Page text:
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Allicin, ajoene, diallyl polysulfides, vinyldithiins, and S-allylcysteine are compounds that contain sulfur. When cooked, garlic also produces enzymes, saponins, flavonoids, and Maillard reaction products, which are not sulfur-containing compounds.

When the cells of the plant are damaged, the phytochemicals that give garlic its pungent flavor are produced. Enzymes in cell vacuoles cause the breakdown of several sulfur-containing compounds stored in the cell fluids (cytosol) when a cell is broken by chewing, chopping, or crushing. These compounds are what give garlic its hot or sharp flavor and strong smell. Because they are unstable, some of the compounds continue to react over time.

Garlic is much more potent than onion, shallot, or leeks because it has the highest concentration of initial reaction products among alliums. Despite the fact that many people enjoy the flavor of garlic, it is thought that these compounds evolved as a defensive mechanism to prevent birds, insects, and worms from eating the plant.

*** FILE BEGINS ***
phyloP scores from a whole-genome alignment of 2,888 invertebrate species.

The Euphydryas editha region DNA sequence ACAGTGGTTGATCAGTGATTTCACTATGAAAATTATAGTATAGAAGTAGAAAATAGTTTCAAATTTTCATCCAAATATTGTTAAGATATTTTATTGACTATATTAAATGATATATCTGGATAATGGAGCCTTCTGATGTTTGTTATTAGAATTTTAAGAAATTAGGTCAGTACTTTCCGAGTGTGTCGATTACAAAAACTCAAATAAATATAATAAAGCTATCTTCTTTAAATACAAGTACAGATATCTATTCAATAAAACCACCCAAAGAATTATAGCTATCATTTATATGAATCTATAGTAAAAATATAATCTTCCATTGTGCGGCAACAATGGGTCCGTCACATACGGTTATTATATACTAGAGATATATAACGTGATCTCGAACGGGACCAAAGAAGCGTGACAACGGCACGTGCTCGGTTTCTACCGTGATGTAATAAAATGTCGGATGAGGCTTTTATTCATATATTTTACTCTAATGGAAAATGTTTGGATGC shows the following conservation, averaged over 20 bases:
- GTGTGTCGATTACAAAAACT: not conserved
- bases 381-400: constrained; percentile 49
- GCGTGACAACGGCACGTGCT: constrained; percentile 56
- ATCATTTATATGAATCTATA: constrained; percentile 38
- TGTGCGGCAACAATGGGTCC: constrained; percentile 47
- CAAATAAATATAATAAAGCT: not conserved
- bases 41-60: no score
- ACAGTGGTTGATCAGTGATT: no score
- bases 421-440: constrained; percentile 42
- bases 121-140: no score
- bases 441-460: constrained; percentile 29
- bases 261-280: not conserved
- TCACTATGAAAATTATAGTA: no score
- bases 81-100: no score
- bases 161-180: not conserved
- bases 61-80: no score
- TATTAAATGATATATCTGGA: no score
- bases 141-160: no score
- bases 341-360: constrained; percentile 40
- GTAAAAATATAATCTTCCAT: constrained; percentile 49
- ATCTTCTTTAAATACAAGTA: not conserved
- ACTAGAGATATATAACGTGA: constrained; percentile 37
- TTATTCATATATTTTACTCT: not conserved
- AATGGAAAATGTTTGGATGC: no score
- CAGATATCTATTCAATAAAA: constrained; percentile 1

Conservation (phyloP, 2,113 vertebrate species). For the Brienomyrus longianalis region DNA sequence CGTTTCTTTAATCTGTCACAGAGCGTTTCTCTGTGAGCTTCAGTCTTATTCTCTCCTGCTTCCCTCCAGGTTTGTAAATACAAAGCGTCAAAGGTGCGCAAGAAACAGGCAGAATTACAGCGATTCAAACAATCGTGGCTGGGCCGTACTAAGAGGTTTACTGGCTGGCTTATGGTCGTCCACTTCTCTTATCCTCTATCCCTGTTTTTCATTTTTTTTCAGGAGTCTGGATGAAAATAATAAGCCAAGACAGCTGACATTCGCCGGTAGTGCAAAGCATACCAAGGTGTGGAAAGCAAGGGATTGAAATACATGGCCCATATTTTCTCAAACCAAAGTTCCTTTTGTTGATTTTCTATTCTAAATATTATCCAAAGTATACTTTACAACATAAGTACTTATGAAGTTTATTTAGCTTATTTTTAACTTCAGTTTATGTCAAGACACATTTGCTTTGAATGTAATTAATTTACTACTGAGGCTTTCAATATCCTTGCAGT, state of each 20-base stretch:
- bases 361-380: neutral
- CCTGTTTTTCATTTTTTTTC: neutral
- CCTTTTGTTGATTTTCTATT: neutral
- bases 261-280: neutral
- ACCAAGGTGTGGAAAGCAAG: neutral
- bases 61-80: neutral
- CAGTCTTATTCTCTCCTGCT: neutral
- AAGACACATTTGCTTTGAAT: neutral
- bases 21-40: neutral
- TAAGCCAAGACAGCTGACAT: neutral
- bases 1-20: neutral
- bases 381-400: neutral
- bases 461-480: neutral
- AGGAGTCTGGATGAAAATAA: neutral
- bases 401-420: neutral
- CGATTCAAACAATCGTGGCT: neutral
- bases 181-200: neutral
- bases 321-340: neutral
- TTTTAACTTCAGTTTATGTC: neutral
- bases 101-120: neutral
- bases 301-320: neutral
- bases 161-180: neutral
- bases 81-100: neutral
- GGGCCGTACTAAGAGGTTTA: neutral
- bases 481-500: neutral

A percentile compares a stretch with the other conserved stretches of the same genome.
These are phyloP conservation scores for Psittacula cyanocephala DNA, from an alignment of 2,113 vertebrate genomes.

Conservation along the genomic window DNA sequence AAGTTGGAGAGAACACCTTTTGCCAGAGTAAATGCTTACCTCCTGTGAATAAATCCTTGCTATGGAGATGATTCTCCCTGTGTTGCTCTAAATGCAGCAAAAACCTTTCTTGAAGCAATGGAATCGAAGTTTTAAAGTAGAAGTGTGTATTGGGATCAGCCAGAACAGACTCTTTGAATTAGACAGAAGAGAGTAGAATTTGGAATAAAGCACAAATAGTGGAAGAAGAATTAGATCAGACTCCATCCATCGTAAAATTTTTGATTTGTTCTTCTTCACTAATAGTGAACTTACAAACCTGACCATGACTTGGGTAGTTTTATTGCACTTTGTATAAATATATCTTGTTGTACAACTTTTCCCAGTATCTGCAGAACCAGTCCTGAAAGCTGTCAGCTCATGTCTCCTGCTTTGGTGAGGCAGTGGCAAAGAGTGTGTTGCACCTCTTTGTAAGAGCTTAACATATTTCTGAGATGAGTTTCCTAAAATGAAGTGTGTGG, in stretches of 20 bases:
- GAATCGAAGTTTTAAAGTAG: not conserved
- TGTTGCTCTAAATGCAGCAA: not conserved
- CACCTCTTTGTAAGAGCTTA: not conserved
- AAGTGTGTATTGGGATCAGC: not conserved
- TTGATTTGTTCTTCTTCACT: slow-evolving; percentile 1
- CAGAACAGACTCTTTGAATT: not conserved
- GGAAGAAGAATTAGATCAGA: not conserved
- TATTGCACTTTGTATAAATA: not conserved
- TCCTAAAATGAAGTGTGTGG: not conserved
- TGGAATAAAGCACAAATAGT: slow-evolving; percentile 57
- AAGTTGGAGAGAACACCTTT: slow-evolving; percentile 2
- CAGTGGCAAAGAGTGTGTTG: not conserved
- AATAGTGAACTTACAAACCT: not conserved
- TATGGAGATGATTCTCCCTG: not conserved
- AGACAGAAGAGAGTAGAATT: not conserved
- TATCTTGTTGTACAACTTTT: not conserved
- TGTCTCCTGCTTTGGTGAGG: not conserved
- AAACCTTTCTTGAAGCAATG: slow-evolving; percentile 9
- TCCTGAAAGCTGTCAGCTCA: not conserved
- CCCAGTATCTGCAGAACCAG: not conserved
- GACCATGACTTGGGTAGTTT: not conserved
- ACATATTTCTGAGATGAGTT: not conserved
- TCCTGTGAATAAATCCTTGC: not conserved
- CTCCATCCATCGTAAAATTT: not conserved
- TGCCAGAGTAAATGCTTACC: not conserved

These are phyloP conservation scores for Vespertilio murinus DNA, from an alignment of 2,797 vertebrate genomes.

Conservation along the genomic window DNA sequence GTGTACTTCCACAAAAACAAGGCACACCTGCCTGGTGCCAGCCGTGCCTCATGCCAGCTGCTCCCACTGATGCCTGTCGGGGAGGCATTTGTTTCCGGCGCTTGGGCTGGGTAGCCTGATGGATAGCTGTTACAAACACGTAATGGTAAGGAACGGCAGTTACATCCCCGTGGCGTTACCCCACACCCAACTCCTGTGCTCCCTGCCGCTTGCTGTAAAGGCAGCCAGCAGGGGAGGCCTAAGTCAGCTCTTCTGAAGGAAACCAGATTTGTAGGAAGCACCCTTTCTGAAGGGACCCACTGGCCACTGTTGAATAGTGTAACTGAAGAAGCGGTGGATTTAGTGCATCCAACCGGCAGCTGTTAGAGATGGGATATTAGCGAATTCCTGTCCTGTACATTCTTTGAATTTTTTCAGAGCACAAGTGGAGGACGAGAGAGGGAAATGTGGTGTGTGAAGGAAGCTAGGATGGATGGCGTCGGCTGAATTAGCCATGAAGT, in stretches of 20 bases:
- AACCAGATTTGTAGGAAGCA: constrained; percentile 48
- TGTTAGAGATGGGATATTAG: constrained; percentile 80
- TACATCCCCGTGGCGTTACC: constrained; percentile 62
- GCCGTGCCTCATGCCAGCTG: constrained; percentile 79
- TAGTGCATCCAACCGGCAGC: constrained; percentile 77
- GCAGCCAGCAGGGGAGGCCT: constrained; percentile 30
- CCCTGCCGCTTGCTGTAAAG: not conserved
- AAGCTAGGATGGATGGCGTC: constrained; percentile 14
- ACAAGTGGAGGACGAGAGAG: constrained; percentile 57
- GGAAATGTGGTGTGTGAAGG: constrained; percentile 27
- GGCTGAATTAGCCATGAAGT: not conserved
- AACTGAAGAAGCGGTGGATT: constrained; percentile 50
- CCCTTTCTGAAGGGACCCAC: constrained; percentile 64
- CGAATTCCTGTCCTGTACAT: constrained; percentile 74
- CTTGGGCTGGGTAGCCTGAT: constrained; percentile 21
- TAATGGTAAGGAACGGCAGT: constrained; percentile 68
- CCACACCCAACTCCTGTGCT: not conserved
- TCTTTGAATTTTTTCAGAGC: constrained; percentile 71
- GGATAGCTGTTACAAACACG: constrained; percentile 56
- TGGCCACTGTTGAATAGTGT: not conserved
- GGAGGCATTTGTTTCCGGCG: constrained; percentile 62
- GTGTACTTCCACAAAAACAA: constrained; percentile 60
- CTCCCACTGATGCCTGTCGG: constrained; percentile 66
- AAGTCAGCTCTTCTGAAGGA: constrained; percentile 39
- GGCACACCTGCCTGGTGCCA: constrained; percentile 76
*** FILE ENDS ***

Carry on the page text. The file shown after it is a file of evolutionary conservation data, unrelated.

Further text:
Garlic’s aroma and flavor are made possible by a large number of sulfur compounds. The compound most responsible for the “hot” sensation of raw garlic has been identified as allicin. The burning sensation caused by food heat is caused by this chemical opening thermo-transient receptor potential channels. Allicin is removed from garlic during cooking, reducing its spiciness. Allicin, alongside its decay items diallyl disulfide and diallyl trisulfide, are significant supporters of the trademark scent of garlic, with other allicin-determined compounds, for example, vinyldithiins and ajoene.

Garlic is sometimes referred to as the “stinking rose” because of its strong odor. The next day, garlic breath and sweat may be strongly recognizable if consumed in large quantities. This is on the grounds that garlic’s solid smelling sulfur compounds are processed, framing allyl methyl sulfide. Because it cannot be broken down, allyl methyl sulfide (AMS) enters the bloodstream. It travels to the lungs and skin before being excreted. Consuming garlic may have a long-lasting effect because digestion takes several hours and AMS release takes several more hours.